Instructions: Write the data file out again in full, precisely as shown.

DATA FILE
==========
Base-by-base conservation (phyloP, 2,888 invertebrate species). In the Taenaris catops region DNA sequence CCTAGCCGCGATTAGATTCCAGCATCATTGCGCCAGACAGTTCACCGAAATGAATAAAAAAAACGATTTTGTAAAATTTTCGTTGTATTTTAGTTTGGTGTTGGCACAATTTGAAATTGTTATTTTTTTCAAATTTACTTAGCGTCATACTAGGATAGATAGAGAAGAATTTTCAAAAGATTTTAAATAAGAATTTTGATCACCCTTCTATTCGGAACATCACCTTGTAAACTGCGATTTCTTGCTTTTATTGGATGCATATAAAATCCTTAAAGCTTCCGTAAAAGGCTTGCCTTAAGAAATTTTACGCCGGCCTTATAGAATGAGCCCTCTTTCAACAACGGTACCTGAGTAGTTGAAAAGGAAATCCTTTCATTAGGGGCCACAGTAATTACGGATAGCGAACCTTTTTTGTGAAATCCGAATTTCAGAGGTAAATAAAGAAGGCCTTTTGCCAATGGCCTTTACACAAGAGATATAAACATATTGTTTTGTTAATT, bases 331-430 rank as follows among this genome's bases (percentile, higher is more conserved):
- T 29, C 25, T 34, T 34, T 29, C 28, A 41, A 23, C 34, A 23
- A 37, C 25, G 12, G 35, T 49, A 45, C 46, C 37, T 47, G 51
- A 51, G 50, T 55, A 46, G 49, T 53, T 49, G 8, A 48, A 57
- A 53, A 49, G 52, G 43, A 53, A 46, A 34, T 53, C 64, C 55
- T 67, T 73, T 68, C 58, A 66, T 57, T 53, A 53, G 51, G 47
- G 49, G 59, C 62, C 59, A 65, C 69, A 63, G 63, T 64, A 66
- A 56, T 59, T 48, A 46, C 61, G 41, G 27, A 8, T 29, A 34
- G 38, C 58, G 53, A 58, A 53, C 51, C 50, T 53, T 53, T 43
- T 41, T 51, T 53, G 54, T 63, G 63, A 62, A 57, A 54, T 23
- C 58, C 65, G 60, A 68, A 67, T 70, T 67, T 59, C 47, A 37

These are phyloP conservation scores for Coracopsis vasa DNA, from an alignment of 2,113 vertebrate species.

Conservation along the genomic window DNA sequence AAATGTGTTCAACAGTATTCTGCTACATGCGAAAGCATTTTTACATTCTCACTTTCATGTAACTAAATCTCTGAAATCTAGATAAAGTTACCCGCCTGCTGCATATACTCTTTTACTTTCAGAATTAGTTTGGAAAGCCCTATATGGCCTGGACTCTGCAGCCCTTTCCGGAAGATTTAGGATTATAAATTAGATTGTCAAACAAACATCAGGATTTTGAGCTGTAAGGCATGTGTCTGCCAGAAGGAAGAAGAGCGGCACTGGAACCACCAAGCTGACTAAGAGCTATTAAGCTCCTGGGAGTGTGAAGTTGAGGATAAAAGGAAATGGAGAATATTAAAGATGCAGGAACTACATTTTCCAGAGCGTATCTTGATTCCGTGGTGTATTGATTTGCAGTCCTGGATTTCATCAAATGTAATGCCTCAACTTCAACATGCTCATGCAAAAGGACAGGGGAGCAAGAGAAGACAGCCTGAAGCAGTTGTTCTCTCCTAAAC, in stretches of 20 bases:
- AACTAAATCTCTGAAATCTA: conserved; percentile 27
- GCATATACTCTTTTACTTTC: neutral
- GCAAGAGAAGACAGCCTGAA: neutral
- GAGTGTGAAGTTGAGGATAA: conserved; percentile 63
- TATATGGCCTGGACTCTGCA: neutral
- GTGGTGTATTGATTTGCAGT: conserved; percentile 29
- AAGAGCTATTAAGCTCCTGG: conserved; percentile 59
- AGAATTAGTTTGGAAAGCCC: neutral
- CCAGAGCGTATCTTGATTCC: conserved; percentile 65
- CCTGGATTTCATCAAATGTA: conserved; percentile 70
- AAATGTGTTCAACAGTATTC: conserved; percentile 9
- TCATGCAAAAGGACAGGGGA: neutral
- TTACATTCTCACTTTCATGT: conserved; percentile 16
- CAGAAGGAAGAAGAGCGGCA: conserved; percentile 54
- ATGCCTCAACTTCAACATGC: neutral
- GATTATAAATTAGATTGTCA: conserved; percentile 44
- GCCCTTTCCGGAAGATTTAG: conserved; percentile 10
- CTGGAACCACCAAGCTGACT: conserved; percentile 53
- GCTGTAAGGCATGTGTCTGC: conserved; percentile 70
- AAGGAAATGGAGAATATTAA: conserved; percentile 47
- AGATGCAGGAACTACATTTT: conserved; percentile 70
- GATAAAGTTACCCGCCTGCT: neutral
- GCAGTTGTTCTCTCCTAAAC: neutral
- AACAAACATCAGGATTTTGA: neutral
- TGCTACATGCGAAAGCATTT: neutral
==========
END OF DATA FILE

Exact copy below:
Base-by-base conservation (phyloP, 2,888 invertebrate species). In the Taenaris catops region DNA sequence CCTAGCCGCGATTAGATTCCAGCATCATTGCGCCAGACAGTTCACCGAAATGAATAAAAAAAACGATTTTGTAAAATTTTCGTTGTATTTTAGTTTGGTGTTGGCACAATTTGAAATTGTTATTTTTTTCAAATTTACTTAGCGTCATACTAGGATAGATAGAGAAGAATTTTCAAAAGATTTTAAATAAGAATTTTGATCACCCTTCTATTCGGAACATCACCTTGTAAACTGCGATTTCTTGCTTTTATTGGATGCATATAAAATCCTTAAAGCTTCCGTAAAAGGCTTGCCTTAAGAAATTTTACGCCGGCCTTATAGAATGAGCCCTCTTTCAACAACGGTACCTGAGTAGTTGAAAAGGAAATCCTTTCATTAGGGGCCACAGTAATTACGGATAGCGAACCTTTTTTGTGAAATCCGAATTTCAGAGGTAAATAAAGAAGGCCTTTTGCCAATGGCCTTTACACAAGAGATATAAACATATTGTTTTGTTAATT, bases 331-430 rank as follows among this genome's bases (percentile, higher is more conserved):
- T 29, C 25, T 34, T 34, T 29, C 28, A 41, A 23, C 34, A 23
- A 37, C 25, G 12, G 35, T 49, A 45, C 46, C 37, T 47, G 51
- A 51, G 50, T 55, A 46, G 49, T 53, T 49, G 8, A 48, A 57
- A 53, A 49, G 52, G 43, A 53, A 46, A 34, T 53, C 64, C 55
- T 67, T 73, T 68, C 58, A 66, T 57, T 53, A 53, G 51, G 47
- G 49, G 59, C 62, C 59, A 65, C 69, A 63, G 63, T 64, A 66
- A 56, T 59, T 48, A 46, C 61, G 41, G 27, A 8, T 29, A 34
- G 38, C 58, G 53, A 58, A 53, C 51, C 50, T 53, T 53, T 43
- T 41, T 51, T 53, G 54, T 63, G 63, A 62, A 57, A 54, T 23
- C 58, C 65, G 60, A 68, A 67, T 70, T 67, T 59, C 47, A 37

These are phyloP conservation scores for Coracopsis vasa DNA, from an alignment of 2,113 vertebrate species.

Conservation along the genomic window DNA sequence AAATGTGTTCAACAGTATTCTGCTACATGCGAAAGCATTTTTACATTCTCACTTTCATGTAACTAAATCTCTGAAATCTAGATAAAGTTACCCGCCTGCTGCATATACTCTTTTACTTTCAGAATTAGTTTGGAAAGCCCTATATGGCCTGGACTCTGCAGCCCTTTCCGGAAGATTTAGGATTATAAATTAGATTGTCAAACAAACATCAGGATTTTGAGCTGTAAGGCATGTGTCTGCCAGAAGGAAGAAGAGCGGCACTGGAACCACCAAGCTGACTAAGAGCTATTAAGCTCCTGGGAGTGTGAAGTTGAGGATAAAAGGAAATGGAGAATATTAAAGATGCAGGAACTACATTTTCCAGAGCGTATCTTGATTCCGTGGTGTATTGATTTGCAGTCCTGGATTTCATCAAATGTAATGCCTCAACTTCAACATGCTCATGCAAAAGGACAGGGGAGCAAGAGAAGACAGCCTGAAGCAGTTGTTCTCTCCTAAAC, in stretches of 20 bases:
- AACTAAATCTCTGAAATCTA: conserved; percentile 27
- GCATATACTCTTTTACTTTC: neutral
- GCAAGAGAAGACAGCCTGAA: neutral
- GAGTGTGAAGTTGAGGATAA: conserved; percentile 63
- TATATGGCCTGGACTCTGCA: neutral
- GTGGTGTATTGATTTGCAGT: conserved; percentile 29
- AAGAGCTATTAAGCTCCTGG: conserved; percentile 59
- AGAATTAGTTTGGAAAGCCC: neutral
- CCAGAGCGTATCTTGATTCC: conserved; percentile 65
- CCTGGATTTCATCAAATGTA: conserved; percentile 70
- AAATGTGTTCAACAGTATTC: conserved; percentile 9
- TCATGCAAAAGGACAGGGGA: neutral
- TTACATTCTCACTTTCATGT: conserved; percentile 16
- CAGAAGGAAGAAGAGCGGCA: conserved; percentile 54
- ATGCCTCAACTTCAACATGC: neutral
- GATTATAAATTAGATTGTCA: conserved; percentile 44
- GCCCTTTCCGGAAGATTTAG: conserved; percentile 10
- CTGGAACCACCAAGCTGACT: conserved; percentile 53
- GCTGTAAGGCATGTGTCTGC: conserved; percentile 70
- AAGGAAATGGAGAATATTAA: conserved; percentile 47
- AGATGCAGGAACTACATTTT: conserved; percentile 70
- GATAAAGTTACCCGCCTGCT: neutral
- GCAGTTGTTCTCTCCTAAAC: neutral
- AACAAACATCAGGATTTTGA: neutral
- TGCTACATGCGAAAGCATTT: neutral